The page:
By the New Transparency Project
BCCLA – The Access to Information Act allows individuals and groups to access information held by federal government bodies, but preparing an Access to Information (ATI) request and the follow-up process can be confusing. This guide was created to simplify the process and help people get useful and informative results from their ATI requests.
This resource is for filing a request for access to records kept by Canadian federal government bodies, such as the RCMP, the Canadian Security Intelligence Service (CSIS), the Canada Border Services Agency, the Correctional Service of Canada, Natural Resources Canada, etc.
Christopher Parsons, The Citizen Lab – On April 29, 2014 the Interim Privacy Commissioner of Canada, Chantal Bernier, revealed that Canadian telecommunications companies have disclosed enormous volumes of information to state agencies. These agencies can include the Royal Canadian Mounted Police, Canadian Security Intelligence Service, Canadian Border Services Agency, as well as provincial and municipal authorities. Commissioner Bernier’s disclosure followed on news that federal agencies such as the Canadian Border Services Agency requested access to Canadians’ subscriber data over 19 thousand times in a year, as well as the refusal of Canadian telecommunications companies to publicly disclose how, why, and how often they disclose information to state agencies.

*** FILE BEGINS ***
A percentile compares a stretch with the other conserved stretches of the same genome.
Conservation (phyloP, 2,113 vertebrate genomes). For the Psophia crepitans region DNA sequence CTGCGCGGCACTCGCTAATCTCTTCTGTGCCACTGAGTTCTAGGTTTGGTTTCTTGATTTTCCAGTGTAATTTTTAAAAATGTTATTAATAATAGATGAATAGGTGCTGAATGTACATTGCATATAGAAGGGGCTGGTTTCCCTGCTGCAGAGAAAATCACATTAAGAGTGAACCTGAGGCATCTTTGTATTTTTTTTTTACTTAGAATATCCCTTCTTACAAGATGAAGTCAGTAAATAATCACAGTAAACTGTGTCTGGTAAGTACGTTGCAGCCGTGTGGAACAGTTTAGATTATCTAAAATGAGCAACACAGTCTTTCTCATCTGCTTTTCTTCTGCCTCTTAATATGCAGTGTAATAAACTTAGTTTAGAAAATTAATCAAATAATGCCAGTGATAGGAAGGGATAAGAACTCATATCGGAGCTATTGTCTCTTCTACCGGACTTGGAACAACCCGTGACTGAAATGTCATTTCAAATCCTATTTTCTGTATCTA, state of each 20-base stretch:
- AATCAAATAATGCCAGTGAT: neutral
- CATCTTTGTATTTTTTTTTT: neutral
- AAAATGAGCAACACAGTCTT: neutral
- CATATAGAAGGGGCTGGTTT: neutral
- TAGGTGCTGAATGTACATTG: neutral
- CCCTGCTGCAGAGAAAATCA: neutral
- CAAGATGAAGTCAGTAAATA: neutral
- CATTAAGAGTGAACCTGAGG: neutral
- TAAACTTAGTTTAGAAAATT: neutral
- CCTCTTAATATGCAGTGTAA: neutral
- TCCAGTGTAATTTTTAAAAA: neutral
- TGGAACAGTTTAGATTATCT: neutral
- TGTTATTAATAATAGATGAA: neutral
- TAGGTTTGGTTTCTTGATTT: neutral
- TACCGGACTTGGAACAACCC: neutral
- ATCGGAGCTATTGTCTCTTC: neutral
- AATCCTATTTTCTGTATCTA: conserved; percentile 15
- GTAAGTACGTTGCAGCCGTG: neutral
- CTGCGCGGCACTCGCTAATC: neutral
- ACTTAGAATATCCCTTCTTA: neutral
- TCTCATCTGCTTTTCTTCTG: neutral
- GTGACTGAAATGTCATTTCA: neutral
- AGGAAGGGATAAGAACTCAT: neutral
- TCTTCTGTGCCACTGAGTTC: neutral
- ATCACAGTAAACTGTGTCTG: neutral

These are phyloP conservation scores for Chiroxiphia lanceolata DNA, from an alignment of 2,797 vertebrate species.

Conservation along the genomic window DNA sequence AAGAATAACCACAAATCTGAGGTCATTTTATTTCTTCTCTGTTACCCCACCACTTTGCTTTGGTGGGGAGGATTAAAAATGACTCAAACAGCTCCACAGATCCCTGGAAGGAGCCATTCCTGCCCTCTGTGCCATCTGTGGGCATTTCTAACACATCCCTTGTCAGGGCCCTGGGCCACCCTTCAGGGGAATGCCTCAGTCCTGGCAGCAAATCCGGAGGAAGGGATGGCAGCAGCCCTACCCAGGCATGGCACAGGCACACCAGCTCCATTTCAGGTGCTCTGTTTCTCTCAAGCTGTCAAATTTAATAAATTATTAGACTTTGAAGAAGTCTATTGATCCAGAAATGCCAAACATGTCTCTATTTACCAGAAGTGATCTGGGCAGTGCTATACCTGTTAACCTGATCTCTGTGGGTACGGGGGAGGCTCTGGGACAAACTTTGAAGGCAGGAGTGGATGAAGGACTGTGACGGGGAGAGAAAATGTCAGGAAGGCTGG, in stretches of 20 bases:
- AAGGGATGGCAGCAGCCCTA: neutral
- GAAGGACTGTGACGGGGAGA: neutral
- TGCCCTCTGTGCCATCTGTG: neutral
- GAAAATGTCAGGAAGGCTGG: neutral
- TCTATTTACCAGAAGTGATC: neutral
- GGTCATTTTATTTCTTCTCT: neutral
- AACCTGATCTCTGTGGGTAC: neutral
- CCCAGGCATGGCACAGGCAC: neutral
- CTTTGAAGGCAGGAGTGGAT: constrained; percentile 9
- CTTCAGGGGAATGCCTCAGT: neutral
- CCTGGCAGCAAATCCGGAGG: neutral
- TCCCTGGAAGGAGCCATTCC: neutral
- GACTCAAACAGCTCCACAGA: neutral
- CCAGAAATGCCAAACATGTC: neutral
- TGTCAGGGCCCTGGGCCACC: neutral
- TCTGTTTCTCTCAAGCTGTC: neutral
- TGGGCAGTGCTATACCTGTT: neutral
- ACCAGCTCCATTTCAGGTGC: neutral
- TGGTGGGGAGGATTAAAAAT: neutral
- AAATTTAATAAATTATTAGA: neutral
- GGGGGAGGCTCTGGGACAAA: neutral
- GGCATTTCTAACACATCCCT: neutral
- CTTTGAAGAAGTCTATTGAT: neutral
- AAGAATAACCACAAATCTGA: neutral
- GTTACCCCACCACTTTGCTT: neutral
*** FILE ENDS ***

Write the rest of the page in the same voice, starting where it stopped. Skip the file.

This post argues that Canadians are not powerless. They can use existing laws to try and learn whether their communications companies are disclosing their personal information to state agencies. I begin by explaining why Canadians have a legal right to compel companies to disclose the information that they generate and collect about Canadians. I then provide a template letter that Canadians can fill in and issue to the telecommunications companies providing them with service, as well as some of the contact information for major Canadian telecommunications companies. Finally, I’ll provide a few tips on what to do if companies refuse to respond to your requests and conclude by explaining why it’s so important that Canadians send these demands to companies providing them with phone, wireless, and internet service.